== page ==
4. Vasodilators. Patients with CP frequently have marked pulmonary hypertension that eventually leads to right ventricular failure. Some clinical investigators have used vasodilators in these patients in an effort to dilate the pulmonary vascular bed and thereby decrease pulmonary arterial pressure and diminish right ventricular work. Such therapy has met with some success in selected patients. Nifedipine, a calcium channel blocker with potent vasodilatory properties, has been the most efficacious agent with regard to lowering pulmonary arterial pressure and vascular resistance. The dosage is usually 10 to 40 mg three or four times a day. Higher doses of calcium channel blockers have been reported to be of benefit in patients with severe primary pulmonary hypertension. The major side effects include headache, ankle swelling, gastrointestinal upset, and arterial hypoxia secondary to vasodilation of pulmonary capillaries that supply poorly ventilated lung regions. Diltiazem may be used in place of nifedipine. Selected patients with primary pulmonary hypertension and scleroderma heart disease can be markedly ameliorated with continuous intravenous infusions of prostacyclin. Pulmonary hypertension and CP regress when this therapy is successful.

    2. Surgery. An occasional patient with bronchiectasis or large emphysematous bullae benefits from a partial pulmonary resection. Pressure breathing devices, tracheostomy, or pharyngeal reconstruction can be of use in the management of some patients with sleep apnea. Patients with recurrent pulmonary embolism and CP may be candidates for inferior vena caval plication or interruption. Patients with chronic pulmonary embolism may benefit from pulmonary thromboendarterectomy of the chronic pulmonary arterial organized thrombus.

Selected Readings

Back to Quick Links

Alpert JS. Pulmonary hypertension. In: Goldman L, Bennett JC, eds. Cecil textbook of medicine. Philadelphia: Saunders, 2000:273–279.

Concise overview of pulmonary hypertension and its clinical concomitants.

Archer S, Rich S. Primary pulmonary hypertension: a vascular biology and translational research "work in progress." Circulation 2000;102:2781–2791.

A review of the vascular biology of primary pulmonary hypertension.

Badesch DB, Tapson VF, McGoon MD, et al. Continuous intravenous epoprostenol for pulmonary hypertension due to the scleroderma spectrum of disease: a randomized, controlled trial. Ann Intern Med 2000;132:425–434.

Continuous epoprostenol therapy improves hemodynamics and exercise capacity in scleroderma patients with pulmonary hypertension.

Braman SS, Eby E, Kuhn C, et al. Primary pulmonary hypertension in the elderly. Arch Intern Med 1991;15:2433–2438.

Primary pulmonary hypertension occurs surprisingly often in elderly patients.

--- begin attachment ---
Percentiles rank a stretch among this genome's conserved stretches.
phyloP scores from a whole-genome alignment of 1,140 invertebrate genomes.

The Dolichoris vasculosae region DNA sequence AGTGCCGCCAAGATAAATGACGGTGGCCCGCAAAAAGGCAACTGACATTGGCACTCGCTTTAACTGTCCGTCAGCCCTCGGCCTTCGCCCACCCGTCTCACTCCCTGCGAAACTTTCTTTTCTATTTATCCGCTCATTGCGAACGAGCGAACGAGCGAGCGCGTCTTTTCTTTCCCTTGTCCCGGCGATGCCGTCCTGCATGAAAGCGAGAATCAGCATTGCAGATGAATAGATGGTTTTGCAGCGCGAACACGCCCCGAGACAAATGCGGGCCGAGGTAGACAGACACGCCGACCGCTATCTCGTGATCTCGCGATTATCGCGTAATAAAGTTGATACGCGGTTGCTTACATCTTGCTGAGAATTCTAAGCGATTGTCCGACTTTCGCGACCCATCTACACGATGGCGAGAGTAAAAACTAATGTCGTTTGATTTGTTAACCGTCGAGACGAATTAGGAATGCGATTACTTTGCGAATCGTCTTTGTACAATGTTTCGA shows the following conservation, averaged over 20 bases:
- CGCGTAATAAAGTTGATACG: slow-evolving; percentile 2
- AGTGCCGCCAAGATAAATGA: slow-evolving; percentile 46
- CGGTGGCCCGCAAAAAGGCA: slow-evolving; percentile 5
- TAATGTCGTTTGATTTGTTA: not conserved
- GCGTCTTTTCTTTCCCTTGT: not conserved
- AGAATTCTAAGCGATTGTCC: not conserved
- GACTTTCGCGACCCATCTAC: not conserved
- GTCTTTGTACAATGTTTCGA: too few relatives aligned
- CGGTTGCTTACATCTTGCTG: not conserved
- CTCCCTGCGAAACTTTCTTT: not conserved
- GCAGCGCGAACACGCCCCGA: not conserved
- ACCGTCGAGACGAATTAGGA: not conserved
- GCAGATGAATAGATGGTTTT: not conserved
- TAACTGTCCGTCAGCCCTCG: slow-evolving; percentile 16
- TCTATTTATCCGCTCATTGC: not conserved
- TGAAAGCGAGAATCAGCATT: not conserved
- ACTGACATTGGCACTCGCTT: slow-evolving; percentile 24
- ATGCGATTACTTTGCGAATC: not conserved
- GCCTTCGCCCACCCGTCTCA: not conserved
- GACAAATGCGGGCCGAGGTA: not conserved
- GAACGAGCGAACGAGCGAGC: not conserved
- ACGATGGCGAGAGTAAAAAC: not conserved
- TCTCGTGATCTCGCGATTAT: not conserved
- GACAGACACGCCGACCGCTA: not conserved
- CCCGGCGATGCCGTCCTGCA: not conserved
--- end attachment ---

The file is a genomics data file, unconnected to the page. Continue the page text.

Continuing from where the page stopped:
Cohen M, Edwards WD, Fuster V. Regression in thromboembolic type of primary pulmonary hypertension during 2 1/2 years of antithrombotic therapy. J Am Coll Cardiol 1986;7:172–175.

Pulmonary hypertension can be the result of recurrent episodes of pulmonary embolism; chronic anticoagulation results in regression of pulmonary hypertension in these patients.

D'Alonzo GE, Barst RJ, Ayres SM, et al. Survival in patients with primary pulmonary hypertension: results from a national prospective registry. Ann Intern Med 1991; 115:343–349.

Mortality in primary pulmonary hypertension is most closely associated with the degree of right ventricular dysfunction.

Hoeper MM, Schwarze M, Ehlerding S, et al. Long-term treatment of primary pulmonary hypertension with aerosolized iloprost, a prostacyclin analogue. N Engl J Med 2000;342:1866–1870.

Long-term treatment with aerosolized iloprost improves exercise capacity and hemodynamics in patients with primary pulmonary hypertension.

Lilienfeld DE, Rubin LJ. Mortality from primary pulmonary hypertension in the United States, 1979–1996. Chest 2000;117:796–800.

Mortality from primary pulmonary hypertension seems to be increasing in the United States.

Morley TF, Zappasodi SJ, Belli A, et al. Pulmonary vasodilator therapy for chronic obstructive pulmonary disease and cor pulmonale: treatment with nifedipine, nitroglycerin, and oxygen. Chest 1987;92:71–76.

Therapy with vasodilators does not improve survival in patients with CP who are already receiving oxygen therapy.

Murphy ML, Adamson J, Hutcheson F. Left ventricular hypertrophy in patients with chronic bronchitis and emphysema. Ann Intern Med 1974;81:307–313.

Left ventricular hypertrophy in patients with COPD is usually the result of associated diseases that affect the left ventricle.

Rich S, Abenhaim L, eds. Primary pulmonary hypertension (monograph). Chest 1994; 105:1S.

A collection of papers covering up-to-date concepts on the pathophysiology, diagnosis, and therapy of primary pulmonary hypertension.

Rich S, Brundage BH. High-dose calcium channel blocking therapy for primary pulmonary hypertension: evidence for long-term reduction to pulmonary arterial pressure and regression of right ventricular hypertrophy. Circulation 1987;76:135–141.

High-dose calcium channel blocker therapy is effective in reducing pulmonary hypertension and right ventricular hypertrophy in patients with primary pulmonary hypertension.

Rubin LJ. Primary pulmonary hypertension. Chest 1993;104:236–250.

Consensus statement concerning definitions, pathophysiology, diagnosis, and therapy of primary pulmonary hypertension.

Saito S, Miyamoto K, Nishimura M, et al. Effects of inhaled bronchodilators on pulmonary hemodynamics at rest and during exercise in patients with COPD. Chest 1999;115:376–382.

Bronchodilators reduce right ventricular afterload in patients with COPD.

Wax D, Garofano R, Barst RJ. Effects of long-term infusion of prostacyclin on exercise performance in patients with primary pulmonary hypertension. Chest 1999;116: 914–920.

Exercise capacity is markedly improved by long-term infusion of prostacyclin in patients with primary pulmonary hypertension.